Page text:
In line with long-standing Republican dogma, the rationale for cutting corporate taxes is to make more capital available to companies so they can invest, create more jobs and boost the economy for all Americans. The only trouble is that the standard GOP “trickle-down” philosophy has for many years been solidly debunked by economists who have researched the real world impact of tax cuts on job creation.

While Trump and Republicans denounce the current top U.S. tax rate of 35 percent as being the highest in the world, the Government Accountability Office found that between 2008 and 2012, profitable large corporations paid on average an effective tax rate of only 14 percent, due to built-in loopholes within the federal tax code. Between The Lines’ Scott Harris spoke with Sarah Anderson, director of the Institute for Policy Studies’ Global Economy Project. Here, she talks about why corporate tax cuts don’t produce more jobs, as detailed in Anderson’s recent New York Times op-ed piece. [Rush transcript]
.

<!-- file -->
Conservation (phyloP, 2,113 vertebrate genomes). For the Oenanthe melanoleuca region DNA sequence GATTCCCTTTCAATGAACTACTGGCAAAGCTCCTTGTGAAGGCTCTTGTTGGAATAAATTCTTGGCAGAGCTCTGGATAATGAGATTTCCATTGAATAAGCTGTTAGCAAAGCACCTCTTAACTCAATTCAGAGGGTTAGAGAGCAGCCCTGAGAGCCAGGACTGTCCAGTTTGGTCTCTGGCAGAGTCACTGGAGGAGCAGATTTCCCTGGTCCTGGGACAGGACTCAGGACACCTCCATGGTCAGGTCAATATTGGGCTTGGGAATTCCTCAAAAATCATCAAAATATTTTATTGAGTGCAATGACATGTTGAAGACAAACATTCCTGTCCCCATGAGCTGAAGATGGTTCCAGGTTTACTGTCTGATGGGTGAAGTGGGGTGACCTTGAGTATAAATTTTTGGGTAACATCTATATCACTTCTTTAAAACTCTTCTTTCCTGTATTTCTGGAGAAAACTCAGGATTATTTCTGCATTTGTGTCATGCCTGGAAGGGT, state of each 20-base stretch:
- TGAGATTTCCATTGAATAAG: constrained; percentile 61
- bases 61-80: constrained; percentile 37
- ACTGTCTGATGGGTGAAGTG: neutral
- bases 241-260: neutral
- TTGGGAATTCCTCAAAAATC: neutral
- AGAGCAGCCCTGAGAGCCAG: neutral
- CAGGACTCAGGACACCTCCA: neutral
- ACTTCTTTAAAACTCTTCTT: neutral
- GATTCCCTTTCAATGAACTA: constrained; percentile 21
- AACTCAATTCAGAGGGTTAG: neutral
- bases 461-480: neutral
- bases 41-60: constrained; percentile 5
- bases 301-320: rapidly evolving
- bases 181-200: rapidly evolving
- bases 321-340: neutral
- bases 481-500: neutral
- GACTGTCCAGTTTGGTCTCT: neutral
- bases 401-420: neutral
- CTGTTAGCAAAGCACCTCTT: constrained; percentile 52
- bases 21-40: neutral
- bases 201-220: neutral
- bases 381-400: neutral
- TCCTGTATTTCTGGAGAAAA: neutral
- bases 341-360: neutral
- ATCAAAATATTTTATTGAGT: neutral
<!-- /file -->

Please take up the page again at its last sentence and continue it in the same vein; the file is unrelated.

SARAH ANDERSON: Many people have looked at this question of whether slashing the corporate tax rate will be good for job creation. But our research is a little different in that we looked at specific companies that have already been paying next to nothing in federal income taxes. And AT&T jumped out as really an extreme example of a company that has been avoiding paying their fair share of taxes and using the tax savings not to create jobs – but putting a lot of it into executive compensation. We looked at companies that were profitable every year, over the period 2008-2015 and yet we’re paying an effective tax rate of less than 20 percent. The official rate is 35 percent, and AT&T was actually paying only an 8 percent effective federal tax rate during that period.